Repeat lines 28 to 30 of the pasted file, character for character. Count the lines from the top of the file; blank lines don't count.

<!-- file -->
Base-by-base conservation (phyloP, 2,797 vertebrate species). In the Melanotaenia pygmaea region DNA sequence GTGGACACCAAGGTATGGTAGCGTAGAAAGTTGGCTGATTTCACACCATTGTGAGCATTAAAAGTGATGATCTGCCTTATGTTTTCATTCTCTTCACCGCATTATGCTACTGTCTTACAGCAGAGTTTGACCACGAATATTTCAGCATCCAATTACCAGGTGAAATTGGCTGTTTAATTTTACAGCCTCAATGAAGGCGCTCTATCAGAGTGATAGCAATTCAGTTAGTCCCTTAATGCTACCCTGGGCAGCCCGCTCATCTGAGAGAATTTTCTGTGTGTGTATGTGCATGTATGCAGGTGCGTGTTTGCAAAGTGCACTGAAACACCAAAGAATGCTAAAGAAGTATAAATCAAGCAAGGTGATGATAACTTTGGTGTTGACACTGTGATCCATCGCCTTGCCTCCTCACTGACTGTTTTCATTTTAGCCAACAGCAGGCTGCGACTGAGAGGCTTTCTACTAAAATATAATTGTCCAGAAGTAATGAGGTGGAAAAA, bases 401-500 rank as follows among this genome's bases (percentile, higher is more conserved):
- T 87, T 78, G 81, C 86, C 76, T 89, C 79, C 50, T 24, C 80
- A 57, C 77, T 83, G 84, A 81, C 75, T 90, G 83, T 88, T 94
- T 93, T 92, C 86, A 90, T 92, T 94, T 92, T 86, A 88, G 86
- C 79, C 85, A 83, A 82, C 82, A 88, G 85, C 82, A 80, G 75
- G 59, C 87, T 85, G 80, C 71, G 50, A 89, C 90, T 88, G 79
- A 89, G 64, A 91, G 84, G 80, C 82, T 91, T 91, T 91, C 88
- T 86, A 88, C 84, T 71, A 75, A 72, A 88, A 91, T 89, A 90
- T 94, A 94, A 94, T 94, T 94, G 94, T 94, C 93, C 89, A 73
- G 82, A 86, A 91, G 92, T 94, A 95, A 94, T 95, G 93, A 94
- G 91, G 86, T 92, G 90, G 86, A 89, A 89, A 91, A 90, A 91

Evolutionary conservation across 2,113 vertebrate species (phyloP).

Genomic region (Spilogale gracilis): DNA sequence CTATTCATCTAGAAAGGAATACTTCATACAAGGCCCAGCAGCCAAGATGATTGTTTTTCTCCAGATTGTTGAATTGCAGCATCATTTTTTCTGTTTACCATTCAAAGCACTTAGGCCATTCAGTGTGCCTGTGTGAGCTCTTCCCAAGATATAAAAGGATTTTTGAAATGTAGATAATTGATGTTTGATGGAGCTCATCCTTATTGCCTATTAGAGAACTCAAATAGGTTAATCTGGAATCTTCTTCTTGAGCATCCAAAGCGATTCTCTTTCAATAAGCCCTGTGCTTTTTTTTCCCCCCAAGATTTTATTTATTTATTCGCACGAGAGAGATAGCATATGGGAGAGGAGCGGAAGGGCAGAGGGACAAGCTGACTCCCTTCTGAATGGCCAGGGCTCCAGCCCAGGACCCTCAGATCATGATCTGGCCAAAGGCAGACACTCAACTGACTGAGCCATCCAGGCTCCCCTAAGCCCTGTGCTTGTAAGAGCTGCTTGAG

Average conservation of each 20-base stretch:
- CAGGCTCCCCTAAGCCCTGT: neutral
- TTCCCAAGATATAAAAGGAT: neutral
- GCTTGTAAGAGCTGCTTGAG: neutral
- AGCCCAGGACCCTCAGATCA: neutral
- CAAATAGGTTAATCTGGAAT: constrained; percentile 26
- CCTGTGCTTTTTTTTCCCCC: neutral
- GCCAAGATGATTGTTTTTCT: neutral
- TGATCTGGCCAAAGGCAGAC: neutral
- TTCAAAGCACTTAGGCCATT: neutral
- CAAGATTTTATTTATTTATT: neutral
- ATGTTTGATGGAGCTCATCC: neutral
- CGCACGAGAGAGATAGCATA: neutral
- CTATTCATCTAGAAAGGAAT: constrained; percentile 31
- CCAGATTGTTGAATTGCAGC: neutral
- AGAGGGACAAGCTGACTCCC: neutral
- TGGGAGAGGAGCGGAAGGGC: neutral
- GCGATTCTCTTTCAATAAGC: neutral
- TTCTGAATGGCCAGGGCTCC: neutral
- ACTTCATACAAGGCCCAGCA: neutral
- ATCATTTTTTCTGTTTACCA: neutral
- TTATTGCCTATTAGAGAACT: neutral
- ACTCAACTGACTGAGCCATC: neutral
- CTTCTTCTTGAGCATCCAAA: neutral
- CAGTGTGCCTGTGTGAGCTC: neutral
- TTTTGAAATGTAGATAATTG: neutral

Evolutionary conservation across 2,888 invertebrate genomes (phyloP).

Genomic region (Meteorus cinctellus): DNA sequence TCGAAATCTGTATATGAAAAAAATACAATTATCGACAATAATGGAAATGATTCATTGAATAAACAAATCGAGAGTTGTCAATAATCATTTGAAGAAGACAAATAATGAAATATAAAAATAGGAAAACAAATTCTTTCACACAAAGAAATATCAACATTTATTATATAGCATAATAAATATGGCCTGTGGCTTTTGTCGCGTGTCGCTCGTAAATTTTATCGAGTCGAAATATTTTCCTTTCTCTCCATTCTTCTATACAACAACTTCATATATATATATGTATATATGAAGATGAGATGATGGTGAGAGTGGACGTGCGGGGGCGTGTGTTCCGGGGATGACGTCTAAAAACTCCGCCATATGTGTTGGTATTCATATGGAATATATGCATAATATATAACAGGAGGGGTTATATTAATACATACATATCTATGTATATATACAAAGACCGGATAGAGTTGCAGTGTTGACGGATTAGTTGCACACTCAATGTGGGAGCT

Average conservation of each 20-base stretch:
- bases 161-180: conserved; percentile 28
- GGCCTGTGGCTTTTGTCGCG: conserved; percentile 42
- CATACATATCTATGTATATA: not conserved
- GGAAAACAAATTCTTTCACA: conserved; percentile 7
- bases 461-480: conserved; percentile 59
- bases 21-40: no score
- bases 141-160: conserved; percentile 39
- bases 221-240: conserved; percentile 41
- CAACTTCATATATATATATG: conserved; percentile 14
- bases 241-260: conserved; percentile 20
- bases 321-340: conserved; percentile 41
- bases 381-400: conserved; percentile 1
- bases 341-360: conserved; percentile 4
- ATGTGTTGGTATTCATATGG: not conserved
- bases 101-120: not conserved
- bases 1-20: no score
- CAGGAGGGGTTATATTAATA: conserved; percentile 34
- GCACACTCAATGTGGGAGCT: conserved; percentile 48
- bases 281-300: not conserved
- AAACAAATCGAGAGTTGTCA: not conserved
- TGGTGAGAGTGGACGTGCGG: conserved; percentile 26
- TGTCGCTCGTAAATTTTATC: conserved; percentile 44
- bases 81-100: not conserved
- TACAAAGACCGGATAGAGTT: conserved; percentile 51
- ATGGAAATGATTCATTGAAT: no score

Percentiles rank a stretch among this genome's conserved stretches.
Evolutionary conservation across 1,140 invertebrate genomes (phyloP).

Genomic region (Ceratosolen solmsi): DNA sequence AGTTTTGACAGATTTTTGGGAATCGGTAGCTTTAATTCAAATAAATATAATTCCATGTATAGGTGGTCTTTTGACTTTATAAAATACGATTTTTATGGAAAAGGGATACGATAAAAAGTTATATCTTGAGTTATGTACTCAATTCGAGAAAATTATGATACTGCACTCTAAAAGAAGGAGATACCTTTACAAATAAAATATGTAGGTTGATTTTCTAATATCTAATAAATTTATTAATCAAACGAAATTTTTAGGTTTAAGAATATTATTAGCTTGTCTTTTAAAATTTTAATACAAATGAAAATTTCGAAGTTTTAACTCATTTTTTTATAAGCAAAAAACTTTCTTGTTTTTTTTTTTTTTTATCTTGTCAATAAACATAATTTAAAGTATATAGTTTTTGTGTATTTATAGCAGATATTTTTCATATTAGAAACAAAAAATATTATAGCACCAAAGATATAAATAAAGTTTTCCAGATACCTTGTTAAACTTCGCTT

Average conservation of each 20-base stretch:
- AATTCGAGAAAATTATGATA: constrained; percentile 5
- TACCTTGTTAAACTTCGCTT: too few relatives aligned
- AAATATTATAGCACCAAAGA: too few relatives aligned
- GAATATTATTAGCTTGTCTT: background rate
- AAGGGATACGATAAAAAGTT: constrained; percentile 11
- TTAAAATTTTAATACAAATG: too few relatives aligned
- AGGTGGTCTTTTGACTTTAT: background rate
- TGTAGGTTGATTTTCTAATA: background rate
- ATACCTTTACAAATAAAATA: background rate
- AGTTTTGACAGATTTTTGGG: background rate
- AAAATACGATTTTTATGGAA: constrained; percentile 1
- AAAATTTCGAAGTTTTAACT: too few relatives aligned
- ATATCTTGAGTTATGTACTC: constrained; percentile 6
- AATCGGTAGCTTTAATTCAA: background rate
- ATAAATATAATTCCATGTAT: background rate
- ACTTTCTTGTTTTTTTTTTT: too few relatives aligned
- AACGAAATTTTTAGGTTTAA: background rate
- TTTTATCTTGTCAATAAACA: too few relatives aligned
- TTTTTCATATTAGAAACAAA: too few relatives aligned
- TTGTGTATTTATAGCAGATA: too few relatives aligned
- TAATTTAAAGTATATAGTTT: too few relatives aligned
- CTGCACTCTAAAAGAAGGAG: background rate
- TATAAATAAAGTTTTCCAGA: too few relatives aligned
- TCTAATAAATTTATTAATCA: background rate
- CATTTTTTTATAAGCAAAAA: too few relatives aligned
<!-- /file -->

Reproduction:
- CCAGATTGTTGAATTGCAGC: neutral
- AGAGGGACAAGCTGACTCCC: neutral
- TGGGAGAGGAGCGGAAGGGC: neutral